Both cars have a lot of differences in pricing, options and size.
The Fusion and the Focus are good values, but you might be surprised by how expensive they can get.
Ford’s recent bombshell announcement that it’s phasing out passenger cars in the U.S. except for the Mustang has put several cars in its current lineup on death row. Two of those cars are the Focus and the Fusion, which are now in their final generations as we know them.
With these cars slated for replacement exclusively by SUVs, are they still worth considering? Let’s take a look at what makes these cars different and whether or not they’re still worth a look for discerning shoppers.
The most notable difference between these two cars is that they’re in different classes. The Ford Focus is a compact, and the Ford Fusion is a midsize sedan. The Focus is available as either a sedan or a hatchback, both of which are smaller than the Fusion. The Fusion is about a foot longer and a few inches wider than the Focus Sedan.
As for styling, the Focus has a youthful look to it, while the Fusion looks a little more grown up. The aesthetic differences speak to what kind of buyers these cars are targeting. The Focus is supposed to introduce younger buyers to the brand, and the Fusion is supposed to be the car they upgrade to when they’re done with the Focus.
Since the Fusion is a bigger car than the Focus, it has a bigger interior. All occupants have more room in the Fusion, but with a Focus hatchback, you actually get more cargo room than you do in the Fusion’s trunk, and you get even more space when you fold down the back seats.
The Focus has a nicely designed interior, but it’s starting to show its age. There are a lot of plasticy materials that can make for a cheaper-feeling driving experience, but the car’s controls are nicely within reach. The Fusion feels a little more premium on the inside, especially on the higher trims.
The Focus and the Fusion both have several different engines available. The base engine in the 2018 Ford Focus is a naturally aspirated 2.0-liter inline-four that makes 160 horsepower and 146 lb-ft of torque while returning 24 miles per gallon city and 34 mpg highway. A smaller turbocharged 1.0-liter inline-three is available, making 123 hp and 123 lb-ft of torque — and it’s quite efficient at 30 mpg city/40 mpg hwy. If you upgrade to the sporty ST trim, you’ll be treated to a turbocharged 2.0-liter inline-four making 252 hp and 270 lb-ft of torque, while the Focus RS comes with a turbo 2.3-liter four-cylinder making very impressive performance numbers of 350 hp and 350 lb-ft of torque. Fuel economy isn’t as good in the performance trims, with the ST getting 22 mpg city/30 mpg hwy, while the RS only manages 19 mpg city/26 mpg hwy.
For the midsize Fusion, three different turbocharged EcoBoost engines are available, along with a naturally aspirated base engine. The base engine is a 2.5-liter inline-four that gets 21 mpg city/32 mpg hwy while producing 173 hp and 174 lb-ft of torque. Upgrading to the 2.0-liter 4-cylinder similar to the one in the Focus ST gets you a nice bump in performance up to 245 hp and 275 lb-ft of torque, while still getting pretty good fuel economy of 20 mpg city/29 mpg hwy. Finally, the 2.7-liter twin-turbo V6 in the Sport model ups the performance to 325 hp and 380 lb-ft of torque, getting 17 mpg city/26 mpg hwy.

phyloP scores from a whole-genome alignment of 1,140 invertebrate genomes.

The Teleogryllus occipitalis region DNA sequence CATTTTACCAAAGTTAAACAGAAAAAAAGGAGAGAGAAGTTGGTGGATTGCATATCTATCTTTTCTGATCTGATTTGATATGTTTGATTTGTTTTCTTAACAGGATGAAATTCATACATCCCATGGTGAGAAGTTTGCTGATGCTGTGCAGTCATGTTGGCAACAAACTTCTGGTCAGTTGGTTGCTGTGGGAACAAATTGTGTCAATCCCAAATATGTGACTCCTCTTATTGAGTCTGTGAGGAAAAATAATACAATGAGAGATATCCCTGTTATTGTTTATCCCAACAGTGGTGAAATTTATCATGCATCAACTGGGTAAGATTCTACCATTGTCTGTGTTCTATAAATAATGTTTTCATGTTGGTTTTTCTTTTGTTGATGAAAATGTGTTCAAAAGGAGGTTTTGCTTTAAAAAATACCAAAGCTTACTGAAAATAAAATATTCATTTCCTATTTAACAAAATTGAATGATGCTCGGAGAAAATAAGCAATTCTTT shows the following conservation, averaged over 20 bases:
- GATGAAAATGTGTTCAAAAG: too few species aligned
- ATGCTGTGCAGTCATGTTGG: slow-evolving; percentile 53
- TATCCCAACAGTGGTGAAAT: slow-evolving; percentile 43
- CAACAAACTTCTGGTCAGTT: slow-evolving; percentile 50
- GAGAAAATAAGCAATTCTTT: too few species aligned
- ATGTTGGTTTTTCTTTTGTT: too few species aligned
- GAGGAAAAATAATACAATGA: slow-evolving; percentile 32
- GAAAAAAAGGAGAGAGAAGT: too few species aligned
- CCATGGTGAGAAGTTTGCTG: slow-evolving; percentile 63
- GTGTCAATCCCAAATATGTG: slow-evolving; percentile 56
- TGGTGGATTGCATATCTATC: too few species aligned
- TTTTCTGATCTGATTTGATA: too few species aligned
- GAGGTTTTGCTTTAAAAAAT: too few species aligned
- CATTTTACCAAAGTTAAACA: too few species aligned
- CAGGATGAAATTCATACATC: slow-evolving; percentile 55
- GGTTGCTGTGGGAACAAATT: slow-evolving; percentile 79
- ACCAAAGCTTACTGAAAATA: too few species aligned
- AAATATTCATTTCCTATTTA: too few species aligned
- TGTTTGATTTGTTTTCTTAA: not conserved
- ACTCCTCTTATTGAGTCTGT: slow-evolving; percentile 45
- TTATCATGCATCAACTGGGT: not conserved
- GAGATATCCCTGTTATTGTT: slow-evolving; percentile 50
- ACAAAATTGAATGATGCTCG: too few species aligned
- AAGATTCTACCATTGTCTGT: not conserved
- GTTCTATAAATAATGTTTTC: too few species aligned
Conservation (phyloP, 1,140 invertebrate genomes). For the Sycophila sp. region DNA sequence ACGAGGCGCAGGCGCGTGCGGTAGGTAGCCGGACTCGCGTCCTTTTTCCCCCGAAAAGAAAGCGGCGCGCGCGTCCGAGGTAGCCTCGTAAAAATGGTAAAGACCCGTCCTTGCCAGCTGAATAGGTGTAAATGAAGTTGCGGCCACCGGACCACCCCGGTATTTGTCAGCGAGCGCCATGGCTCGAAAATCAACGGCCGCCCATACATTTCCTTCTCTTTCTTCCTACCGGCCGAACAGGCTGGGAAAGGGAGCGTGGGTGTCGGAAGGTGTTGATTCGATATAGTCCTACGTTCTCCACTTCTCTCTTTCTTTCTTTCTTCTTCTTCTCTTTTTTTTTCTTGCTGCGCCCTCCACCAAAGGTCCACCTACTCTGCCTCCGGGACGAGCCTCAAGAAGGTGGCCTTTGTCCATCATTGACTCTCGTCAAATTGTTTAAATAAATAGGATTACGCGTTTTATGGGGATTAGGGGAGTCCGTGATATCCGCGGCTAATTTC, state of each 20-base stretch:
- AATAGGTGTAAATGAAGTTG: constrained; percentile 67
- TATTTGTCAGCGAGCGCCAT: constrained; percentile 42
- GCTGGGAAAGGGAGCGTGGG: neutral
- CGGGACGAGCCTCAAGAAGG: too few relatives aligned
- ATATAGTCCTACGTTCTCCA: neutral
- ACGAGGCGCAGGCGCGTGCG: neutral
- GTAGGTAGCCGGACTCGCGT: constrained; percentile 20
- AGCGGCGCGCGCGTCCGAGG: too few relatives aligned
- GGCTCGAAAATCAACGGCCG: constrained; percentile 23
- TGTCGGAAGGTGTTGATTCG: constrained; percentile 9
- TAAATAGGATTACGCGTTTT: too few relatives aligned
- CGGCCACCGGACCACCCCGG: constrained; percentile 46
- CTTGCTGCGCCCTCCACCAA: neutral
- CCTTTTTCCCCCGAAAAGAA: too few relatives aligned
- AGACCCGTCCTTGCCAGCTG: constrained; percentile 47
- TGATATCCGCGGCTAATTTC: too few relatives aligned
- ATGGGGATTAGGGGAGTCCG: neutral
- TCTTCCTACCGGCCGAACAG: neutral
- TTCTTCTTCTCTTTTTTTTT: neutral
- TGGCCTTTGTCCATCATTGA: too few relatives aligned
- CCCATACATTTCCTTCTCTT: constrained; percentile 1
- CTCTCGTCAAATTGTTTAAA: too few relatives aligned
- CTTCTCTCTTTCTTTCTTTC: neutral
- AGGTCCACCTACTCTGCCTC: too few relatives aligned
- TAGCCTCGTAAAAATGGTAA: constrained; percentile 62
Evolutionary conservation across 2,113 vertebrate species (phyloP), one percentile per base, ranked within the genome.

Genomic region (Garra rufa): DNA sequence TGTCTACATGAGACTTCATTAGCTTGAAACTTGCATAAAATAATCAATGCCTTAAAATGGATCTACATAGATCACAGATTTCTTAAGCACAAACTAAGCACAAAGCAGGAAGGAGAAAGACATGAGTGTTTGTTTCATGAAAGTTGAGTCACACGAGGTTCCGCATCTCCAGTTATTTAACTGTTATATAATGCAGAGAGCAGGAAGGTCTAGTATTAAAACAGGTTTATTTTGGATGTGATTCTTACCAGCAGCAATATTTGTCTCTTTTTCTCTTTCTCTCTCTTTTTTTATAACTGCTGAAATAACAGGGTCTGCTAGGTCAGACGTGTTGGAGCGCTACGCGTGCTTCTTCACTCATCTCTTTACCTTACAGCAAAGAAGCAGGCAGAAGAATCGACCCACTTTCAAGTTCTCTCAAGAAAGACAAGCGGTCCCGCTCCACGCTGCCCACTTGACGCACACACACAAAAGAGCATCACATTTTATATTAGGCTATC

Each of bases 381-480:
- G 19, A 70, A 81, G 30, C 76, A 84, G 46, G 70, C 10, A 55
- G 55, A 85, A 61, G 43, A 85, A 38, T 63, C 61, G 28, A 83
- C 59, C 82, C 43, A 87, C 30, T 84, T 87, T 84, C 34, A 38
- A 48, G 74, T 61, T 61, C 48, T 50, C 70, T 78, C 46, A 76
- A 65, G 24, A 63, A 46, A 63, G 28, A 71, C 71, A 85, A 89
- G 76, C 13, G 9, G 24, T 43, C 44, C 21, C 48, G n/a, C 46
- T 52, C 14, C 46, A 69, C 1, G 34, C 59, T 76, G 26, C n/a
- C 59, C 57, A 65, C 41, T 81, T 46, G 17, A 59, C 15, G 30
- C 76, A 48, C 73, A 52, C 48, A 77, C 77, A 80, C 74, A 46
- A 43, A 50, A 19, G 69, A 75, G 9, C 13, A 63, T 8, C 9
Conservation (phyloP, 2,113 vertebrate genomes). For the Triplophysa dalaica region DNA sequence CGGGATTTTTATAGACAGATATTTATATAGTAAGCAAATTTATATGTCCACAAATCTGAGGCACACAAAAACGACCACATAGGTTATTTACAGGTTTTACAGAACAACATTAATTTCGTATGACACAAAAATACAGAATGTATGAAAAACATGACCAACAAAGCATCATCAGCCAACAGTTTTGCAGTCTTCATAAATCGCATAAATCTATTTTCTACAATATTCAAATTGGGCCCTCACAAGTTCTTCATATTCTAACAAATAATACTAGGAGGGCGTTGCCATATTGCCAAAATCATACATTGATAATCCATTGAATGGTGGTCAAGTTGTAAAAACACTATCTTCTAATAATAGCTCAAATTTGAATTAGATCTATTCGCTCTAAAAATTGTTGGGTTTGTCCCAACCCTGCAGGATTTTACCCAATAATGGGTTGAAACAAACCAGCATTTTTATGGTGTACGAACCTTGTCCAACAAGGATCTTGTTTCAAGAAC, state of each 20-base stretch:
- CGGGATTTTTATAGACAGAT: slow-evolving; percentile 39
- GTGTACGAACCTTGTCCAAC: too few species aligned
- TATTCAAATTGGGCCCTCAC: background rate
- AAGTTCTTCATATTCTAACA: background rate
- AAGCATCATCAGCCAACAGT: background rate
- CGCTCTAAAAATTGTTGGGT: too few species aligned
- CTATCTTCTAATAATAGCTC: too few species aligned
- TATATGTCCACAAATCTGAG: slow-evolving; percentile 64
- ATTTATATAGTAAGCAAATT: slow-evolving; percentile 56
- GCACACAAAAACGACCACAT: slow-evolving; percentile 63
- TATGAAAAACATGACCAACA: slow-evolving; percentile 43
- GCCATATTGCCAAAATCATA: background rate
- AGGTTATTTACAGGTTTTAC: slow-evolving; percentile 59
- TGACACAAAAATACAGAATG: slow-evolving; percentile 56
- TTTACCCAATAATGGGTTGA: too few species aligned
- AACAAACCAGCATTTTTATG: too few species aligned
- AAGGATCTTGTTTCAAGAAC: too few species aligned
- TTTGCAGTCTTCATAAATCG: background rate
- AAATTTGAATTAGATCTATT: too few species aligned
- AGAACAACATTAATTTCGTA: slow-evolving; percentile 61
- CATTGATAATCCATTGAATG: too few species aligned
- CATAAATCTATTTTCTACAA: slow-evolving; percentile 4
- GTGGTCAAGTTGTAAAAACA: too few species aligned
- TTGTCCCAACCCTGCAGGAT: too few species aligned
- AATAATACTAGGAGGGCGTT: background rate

The Fusion and the Focus are both front-wheel drive, but both can be had with all-wheel drive. The only AWD-equipped Focus is the RS model, and AWD is available on a few trims of the Fusion — but not all of them. The Ford Fusion Sport, however, comes standard with AWD.
Features and Technology
The Focus and the Fusion both offer Ford’s SYNC 3 infotainment system, which includes Android Auto and Apple CarPlay capabilities. They’re also both available with the FordPass mobile app, which allows you to do things like start the car, lock and unlock the doors, compare gas prices and even find parking before you get to your destination.
Since the Fusion is a segment higher than the Focus, it’s available with more luxurious features and technology in the higher trims. A few of these features include adaptive cruise control, inflatable rear seat belts, pre-collision assist, enhanced active park assist and much more.
Being a smaller car, the Focus is more affordable than the Fusion. The Focus starts at a reasonable MSRP of $17,950, while the bigger Fusion starts quite a bit higher at $22,215. Incidentally, the Focus has a higher price ceiling than the Fusion because of the Focus RS, which starts way up at $41,120. By comparison, the Fusion Sport, which admittedly is a much different car, only costs $33,845. Something to keep in mind about the Focus RS: it’s expensive because it’s worth it.
Every non-performance trim of the Focus can be had for less than $25,000 including the loaded Titanium model. For the Fusion, the really nice ones are in the mid-$30k range. They’re both pretty strong values, but it can be easy to get carried away when adding options.
Both cars offer a lot of variety within their respective lineups. For both the Focus and the Fusion, you can get a lower-end affordable model, a mid-range model with some nice features, a luxury car minus the luxury badges and price tag and one (or multiple, in the case of the Focus) performance trim that not only looks better, but drives better.
Deciding which one is right for you mostly comes down to the size of the car. If you don’t need a lot of passenger room but anticipate hauling a lot of cargo, then you might appreciate a Focus hatch. If you want nice, roomy family transportation, then the Fusion will likely suit you better.
These nameplates might only have a few more years of life left in them, but these two Fords are still strong players in their respective segments.